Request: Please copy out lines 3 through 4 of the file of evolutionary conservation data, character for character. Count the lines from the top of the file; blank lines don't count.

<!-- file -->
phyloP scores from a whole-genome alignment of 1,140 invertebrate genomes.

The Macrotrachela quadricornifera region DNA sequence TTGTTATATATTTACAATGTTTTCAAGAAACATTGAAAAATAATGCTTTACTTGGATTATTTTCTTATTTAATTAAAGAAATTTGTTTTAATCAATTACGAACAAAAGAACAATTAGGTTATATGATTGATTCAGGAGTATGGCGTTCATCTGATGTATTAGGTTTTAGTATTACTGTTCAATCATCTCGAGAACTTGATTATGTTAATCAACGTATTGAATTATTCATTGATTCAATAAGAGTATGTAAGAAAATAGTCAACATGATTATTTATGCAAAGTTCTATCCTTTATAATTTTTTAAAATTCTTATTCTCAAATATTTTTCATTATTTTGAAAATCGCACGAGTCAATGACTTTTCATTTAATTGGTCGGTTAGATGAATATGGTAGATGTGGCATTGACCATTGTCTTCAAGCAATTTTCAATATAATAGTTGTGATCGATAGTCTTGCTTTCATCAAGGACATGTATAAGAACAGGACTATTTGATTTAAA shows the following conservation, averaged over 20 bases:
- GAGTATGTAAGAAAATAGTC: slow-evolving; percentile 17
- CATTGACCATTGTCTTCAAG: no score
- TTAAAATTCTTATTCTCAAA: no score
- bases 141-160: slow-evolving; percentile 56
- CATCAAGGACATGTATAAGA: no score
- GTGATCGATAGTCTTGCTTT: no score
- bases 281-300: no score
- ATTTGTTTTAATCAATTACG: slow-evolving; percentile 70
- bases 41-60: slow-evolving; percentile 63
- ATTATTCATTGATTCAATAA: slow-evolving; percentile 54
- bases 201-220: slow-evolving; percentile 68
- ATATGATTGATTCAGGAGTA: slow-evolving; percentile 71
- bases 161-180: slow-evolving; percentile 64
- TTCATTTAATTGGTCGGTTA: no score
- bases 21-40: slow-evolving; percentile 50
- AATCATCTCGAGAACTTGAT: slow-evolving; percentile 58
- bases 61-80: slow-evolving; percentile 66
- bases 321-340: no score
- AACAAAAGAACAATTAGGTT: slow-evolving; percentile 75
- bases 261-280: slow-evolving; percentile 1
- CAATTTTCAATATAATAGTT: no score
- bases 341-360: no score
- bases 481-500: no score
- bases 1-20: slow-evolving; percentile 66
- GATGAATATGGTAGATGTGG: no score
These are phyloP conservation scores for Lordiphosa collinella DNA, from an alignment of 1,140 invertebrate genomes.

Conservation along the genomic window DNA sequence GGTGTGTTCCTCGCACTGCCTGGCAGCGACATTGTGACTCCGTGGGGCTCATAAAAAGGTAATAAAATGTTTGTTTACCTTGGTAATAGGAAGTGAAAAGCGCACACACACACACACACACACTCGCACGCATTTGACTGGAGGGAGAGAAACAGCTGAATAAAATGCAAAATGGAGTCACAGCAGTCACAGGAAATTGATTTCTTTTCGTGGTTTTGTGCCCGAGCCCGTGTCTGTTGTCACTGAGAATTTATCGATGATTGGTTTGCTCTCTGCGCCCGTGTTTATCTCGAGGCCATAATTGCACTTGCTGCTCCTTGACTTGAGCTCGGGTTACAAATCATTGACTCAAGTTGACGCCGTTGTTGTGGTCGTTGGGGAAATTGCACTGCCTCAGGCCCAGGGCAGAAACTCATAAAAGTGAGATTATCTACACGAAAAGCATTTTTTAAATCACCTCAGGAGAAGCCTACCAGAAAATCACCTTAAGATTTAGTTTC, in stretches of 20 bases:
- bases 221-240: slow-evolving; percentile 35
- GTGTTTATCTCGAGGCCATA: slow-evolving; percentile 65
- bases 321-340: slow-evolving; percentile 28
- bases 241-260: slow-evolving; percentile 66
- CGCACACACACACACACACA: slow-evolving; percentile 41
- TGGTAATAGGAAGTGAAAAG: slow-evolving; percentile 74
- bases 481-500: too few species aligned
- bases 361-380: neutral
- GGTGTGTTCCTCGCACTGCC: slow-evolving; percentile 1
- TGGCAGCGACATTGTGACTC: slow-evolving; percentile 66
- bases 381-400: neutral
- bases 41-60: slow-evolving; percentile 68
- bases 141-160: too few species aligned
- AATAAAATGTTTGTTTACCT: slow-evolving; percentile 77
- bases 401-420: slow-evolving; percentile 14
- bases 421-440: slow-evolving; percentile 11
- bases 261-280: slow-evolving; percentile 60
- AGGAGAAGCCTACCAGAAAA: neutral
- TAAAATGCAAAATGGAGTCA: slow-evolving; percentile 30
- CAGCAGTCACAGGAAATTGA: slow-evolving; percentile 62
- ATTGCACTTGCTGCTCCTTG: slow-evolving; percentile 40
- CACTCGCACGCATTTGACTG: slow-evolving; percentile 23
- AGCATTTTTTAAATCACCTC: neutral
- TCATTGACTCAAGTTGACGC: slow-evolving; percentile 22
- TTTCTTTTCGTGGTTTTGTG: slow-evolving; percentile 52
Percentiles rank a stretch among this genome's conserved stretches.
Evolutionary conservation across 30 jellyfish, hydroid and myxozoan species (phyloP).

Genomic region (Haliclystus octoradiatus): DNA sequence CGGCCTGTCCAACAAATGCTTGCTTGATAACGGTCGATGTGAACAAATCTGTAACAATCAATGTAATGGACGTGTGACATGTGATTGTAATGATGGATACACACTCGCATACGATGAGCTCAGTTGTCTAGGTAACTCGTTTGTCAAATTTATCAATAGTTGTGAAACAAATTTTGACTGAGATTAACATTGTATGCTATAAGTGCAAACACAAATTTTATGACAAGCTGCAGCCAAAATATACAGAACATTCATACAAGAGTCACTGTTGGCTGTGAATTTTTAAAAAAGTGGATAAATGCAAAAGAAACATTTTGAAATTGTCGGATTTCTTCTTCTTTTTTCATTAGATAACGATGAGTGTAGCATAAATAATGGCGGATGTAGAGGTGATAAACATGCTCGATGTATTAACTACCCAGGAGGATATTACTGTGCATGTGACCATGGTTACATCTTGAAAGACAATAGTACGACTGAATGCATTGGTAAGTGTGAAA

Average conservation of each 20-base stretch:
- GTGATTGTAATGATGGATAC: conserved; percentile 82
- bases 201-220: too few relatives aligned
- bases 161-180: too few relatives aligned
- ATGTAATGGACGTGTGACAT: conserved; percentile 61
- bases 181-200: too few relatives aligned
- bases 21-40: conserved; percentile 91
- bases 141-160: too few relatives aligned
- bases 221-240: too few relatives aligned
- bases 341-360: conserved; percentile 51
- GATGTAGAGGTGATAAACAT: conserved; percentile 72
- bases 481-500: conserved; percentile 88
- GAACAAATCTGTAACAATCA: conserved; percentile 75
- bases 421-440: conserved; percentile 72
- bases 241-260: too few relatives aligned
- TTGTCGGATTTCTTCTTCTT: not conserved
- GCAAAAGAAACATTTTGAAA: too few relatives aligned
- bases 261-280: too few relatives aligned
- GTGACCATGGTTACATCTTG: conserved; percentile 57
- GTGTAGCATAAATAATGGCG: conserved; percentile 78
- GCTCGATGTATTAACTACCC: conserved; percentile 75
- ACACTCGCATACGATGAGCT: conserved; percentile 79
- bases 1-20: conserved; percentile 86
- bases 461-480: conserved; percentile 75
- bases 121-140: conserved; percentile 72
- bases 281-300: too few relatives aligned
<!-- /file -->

- GAGTATGTAAGAAAATAGTC: slow-evolving; percentile 17
- CATTGACCATTGTCTTCAAG: no score